Keyboard ALT + g to toggle grid overlay
When John Morgan, the architectural and engineering services drafter at Southwestern Baptist Theological Seminary, was tasked with putting together plans for the school’s library update, he knew it was going to be a big project.
“It was built sometime in the 1980s, and it had not had a remodel since then, so you can imagine it was kind of outdated,” Morgan says. “We were doing a one-floor-at-a-time type of approach, but we had some books and an entire collection donated. We needed to build a special portion, and decided to update a floor for these new donations.
“While we do have some AutoCAD drawings from many years ago–and before I worked here–most of them were hand-drawn. I literally had to confirm the drawings, and, if necessary, redraw, because there were some remodels never really done and committed to the fullest extent. Those were things like bookshelves rearranged and put in different locations.
“I went up to the floor we wanted to renovate and just stayed at the site with the AutoCAD mobile app on my phone. I pulled up the drawing, and I went around took measurements, wrote down the information in the AutoCAD mobile app, and returned to my desk put it into the computer.”
Because the remodel was scheduled for 2 months while school was out of session, he knew the project would have to move quickly and that the administration would want to see renderings. But he needed to make sure he had the fullest understanding of the space he’d be working with. With AutoCAD mobile, “I could go right in on the screen there on the phone [and document] how big the door was and how far it was along the wall. It was much better than walking around with a clipboard with the drawing and having to write really tiny.” Everything from electrical outlets to data plugs, HVAC and fire suppression had to be located.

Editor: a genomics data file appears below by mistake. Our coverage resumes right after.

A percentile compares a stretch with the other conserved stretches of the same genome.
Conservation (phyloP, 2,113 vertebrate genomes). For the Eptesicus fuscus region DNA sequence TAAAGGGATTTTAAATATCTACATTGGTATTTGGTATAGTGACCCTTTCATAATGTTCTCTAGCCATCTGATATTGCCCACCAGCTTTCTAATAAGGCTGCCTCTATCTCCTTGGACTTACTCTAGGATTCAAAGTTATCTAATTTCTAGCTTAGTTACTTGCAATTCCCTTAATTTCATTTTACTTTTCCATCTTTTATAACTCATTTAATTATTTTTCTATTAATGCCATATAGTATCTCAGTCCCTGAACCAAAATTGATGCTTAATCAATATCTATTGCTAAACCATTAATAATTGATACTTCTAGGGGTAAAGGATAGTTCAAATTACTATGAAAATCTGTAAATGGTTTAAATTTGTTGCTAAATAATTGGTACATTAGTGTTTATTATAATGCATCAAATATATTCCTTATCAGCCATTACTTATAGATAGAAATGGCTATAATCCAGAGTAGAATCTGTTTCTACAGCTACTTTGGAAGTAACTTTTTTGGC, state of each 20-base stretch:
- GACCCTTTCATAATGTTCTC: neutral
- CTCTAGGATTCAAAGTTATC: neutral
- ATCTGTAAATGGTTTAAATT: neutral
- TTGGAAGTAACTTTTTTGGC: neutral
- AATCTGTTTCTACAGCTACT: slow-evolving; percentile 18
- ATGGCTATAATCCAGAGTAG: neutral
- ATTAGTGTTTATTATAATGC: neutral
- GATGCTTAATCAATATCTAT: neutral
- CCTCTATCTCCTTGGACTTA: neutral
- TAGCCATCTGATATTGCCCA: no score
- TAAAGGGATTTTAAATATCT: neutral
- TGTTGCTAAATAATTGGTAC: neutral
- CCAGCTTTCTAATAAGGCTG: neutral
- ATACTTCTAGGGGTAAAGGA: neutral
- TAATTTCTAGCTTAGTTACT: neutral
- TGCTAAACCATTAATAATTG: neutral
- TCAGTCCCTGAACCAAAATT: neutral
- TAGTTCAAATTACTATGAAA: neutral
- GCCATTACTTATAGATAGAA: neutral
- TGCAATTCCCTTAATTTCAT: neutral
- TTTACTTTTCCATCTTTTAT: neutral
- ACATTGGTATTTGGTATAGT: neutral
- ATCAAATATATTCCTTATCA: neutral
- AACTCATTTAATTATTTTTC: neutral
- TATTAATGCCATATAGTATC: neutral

While the real drafting of the update happened in AutoCAD Architecture on his laptop, Morgan points out that “having CAD onsite really made things go a lot better.” As a team of one (“I’m it!” he laughs), he had expected just the documentation phase to take anywhere from several days to a week, given the extensive, under-reported changes to the 2,000-square-foot space over the years.
“I was able to do it all in about four hours. Completed the initial drawing and everything.”